Cleaning up your travel houseDecember 10th, 2012 . by John Frenaye
The end of the year is fast approaching and we have just a few weeks left until we launch out of the starting gate to an incredible 2013. The New Year mantra is typically “out with the old and in with the new” which applies to your travel business in any number of ways. Of course we are tossing out old brochures (well from the suppliers that still provide them), perhaps old client records and notes, and even that mystery container that has been lurking in the refrigerator since July. But what about tossing out some of your clients?
Wait, did I just say that? Yes I did! Admit it, some of your clients are a pain in the @$$. Some of your clients are unprofitable. Some of your clients are too needy and not worth the time and effort. Some of your prospects are perennial tire kickers. So, why not purge them and start working with the client you want to work with? I am not suggesting a massive purge because clients and prospects can change over time; but I am suggesting that you take a long hard look at your existing client/prospect base and see if you can thin it out a bit and identify the ones that are pulling your bottom line down.
We all have clients that are, quite simply, a pain in the rear. They may always call for last minute reservations with unreasonable expectations. They may always have multiple changes. Maybe they insist on working with a supplier that does not pay fairly. I think you know who these people are. Go through your database and mark their profiles with “OID.” Only If Desperate.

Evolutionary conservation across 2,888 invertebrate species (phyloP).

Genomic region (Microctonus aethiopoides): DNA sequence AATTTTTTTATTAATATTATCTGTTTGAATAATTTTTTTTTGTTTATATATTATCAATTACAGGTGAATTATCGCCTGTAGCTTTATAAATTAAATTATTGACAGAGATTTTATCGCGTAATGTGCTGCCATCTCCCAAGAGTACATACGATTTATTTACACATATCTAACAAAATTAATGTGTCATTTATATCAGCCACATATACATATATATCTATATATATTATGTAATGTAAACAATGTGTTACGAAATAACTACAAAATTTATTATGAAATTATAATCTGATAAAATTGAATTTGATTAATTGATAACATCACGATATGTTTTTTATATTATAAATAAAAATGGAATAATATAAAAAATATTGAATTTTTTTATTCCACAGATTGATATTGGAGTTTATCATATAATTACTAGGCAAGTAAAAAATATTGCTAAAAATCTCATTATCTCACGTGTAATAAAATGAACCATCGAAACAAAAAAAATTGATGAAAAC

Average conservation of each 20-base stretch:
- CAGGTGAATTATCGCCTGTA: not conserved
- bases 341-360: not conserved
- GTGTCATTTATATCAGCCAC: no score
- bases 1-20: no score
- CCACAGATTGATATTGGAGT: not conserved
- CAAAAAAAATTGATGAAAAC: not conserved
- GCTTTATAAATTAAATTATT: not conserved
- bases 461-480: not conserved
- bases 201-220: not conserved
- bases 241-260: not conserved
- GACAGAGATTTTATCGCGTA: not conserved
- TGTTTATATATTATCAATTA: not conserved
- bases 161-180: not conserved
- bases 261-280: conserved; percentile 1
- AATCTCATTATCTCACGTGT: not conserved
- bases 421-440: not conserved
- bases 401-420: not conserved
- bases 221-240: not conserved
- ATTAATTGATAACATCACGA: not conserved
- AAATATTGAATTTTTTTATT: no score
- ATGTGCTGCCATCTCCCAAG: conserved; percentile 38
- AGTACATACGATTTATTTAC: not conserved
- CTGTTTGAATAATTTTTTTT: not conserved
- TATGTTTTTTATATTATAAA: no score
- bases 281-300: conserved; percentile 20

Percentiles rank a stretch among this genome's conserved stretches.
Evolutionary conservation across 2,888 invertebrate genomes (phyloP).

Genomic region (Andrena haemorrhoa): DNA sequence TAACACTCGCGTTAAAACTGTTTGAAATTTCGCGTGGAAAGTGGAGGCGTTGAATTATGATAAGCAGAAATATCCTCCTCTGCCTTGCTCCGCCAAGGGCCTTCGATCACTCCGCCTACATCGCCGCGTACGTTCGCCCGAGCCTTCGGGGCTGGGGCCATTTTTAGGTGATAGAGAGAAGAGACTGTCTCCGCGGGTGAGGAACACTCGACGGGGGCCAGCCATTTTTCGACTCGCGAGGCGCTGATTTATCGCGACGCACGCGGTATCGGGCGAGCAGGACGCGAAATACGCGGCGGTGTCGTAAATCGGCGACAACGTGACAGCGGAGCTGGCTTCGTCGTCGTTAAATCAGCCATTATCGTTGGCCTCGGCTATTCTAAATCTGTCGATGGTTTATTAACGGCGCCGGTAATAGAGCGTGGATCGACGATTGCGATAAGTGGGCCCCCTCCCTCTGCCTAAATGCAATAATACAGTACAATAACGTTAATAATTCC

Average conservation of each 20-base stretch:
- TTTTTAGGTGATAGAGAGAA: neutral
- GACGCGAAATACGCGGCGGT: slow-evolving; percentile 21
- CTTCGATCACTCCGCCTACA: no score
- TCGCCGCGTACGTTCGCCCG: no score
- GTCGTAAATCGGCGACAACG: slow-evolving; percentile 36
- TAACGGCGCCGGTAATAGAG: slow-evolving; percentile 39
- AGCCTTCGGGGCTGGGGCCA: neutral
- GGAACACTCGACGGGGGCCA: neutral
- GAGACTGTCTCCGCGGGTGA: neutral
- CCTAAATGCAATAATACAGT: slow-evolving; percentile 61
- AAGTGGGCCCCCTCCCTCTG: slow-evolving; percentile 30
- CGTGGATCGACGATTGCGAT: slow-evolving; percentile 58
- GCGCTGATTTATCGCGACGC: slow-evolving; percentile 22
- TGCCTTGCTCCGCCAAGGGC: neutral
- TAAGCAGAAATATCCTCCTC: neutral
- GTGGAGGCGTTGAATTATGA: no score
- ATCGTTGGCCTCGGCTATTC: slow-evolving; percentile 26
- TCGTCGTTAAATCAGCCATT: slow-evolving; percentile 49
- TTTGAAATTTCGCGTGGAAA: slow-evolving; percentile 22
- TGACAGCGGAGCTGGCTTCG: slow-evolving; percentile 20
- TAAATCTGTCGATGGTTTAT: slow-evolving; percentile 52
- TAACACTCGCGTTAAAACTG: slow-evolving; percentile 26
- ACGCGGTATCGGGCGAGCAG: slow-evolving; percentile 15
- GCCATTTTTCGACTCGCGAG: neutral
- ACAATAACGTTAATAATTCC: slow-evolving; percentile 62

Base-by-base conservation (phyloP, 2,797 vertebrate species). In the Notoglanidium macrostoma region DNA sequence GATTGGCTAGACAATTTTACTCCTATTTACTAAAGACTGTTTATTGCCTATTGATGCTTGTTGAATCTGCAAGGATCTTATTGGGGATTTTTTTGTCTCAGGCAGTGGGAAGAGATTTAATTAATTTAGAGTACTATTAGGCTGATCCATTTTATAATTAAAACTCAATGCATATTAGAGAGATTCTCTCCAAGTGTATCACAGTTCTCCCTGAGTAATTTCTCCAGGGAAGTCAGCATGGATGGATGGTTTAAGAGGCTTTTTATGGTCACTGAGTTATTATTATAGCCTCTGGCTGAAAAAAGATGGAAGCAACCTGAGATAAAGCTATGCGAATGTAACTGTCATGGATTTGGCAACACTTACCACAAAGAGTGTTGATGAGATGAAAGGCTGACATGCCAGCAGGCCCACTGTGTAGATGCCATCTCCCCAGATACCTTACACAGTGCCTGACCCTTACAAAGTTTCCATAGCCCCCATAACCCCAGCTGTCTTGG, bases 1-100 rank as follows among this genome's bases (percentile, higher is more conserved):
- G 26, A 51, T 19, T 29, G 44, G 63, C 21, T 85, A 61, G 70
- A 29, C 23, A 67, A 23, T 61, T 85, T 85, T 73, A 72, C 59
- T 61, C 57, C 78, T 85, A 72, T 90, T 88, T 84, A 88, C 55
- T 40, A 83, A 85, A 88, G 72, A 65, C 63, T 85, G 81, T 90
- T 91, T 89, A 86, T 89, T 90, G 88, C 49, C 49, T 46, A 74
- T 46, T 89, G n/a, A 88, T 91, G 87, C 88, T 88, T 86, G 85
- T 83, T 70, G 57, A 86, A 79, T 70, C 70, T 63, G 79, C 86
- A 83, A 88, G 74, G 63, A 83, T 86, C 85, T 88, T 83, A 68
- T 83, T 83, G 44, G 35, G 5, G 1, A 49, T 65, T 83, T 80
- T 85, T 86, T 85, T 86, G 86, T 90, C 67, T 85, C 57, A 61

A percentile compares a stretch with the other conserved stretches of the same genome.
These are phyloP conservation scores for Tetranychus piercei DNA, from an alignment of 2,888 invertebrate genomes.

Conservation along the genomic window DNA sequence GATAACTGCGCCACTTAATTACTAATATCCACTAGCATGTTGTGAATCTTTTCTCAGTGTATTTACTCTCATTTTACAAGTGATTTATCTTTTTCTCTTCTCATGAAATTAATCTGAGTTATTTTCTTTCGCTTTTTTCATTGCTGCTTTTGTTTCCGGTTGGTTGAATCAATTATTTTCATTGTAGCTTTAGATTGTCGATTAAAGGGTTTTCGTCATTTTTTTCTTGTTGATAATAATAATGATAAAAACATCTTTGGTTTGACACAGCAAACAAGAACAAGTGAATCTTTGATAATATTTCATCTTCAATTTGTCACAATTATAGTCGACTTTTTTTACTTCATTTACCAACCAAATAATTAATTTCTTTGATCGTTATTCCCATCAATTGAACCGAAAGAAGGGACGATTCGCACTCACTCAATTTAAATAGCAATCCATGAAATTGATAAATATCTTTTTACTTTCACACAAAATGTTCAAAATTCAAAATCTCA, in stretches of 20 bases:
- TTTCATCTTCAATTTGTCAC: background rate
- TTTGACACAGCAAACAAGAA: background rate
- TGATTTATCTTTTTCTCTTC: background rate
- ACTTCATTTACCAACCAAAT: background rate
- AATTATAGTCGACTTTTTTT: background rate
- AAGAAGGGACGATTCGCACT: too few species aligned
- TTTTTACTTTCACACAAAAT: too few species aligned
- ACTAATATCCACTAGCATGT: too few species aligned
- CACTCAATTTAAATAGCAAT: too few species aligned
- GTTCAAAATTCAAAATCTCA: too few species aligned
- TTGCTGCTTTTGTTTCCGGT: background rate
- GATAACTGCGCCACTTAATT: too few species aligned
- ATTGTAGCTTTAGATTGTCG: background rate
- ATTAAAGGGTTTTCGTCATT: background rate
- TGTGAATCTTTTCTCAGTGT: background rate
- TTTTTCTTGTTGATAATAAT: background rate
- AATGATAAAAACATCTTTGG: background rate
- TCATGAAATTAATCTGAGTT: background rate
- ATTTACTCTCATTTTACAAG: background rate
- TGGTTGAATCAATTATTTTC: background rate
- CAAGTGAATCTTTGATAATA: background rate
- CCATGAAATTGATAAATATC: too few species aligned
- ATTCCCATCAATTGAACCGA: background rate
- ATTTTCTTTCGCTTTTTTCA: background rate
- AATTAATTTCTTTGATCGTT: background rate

None of us are in business to lose money. That is the airlines’ job. So why would we want to lose money selling travel? We do it all the time. Take some time and calculate the true value of your time and then determine how much time it takes to adequately complete a booking. Take into account the sales process and the follow up after the sale. I think you will find that the $75 commission check from the cruise line will have cost you more than that! Look at your clients and see which ones are unprofitable. Do you consistently spend hours and hours with a client to determine a destination only to book the cheapest resort for a long weekend? Get rid of them; or at least tag them in your database with a “¢” sign in stead of a “$$$.”
Every client or prospect has some value. But for those whose value is diminished, it is not necessary, recommended, or desired to waste efforts on them until something changes.
To be successful, you need to target your audience and continuously work that target. Giving your non-targeted prospects and clients merely erodes at your bottom line. So after you are done cutting the Christmas tree—think about pruning your clients—just a little!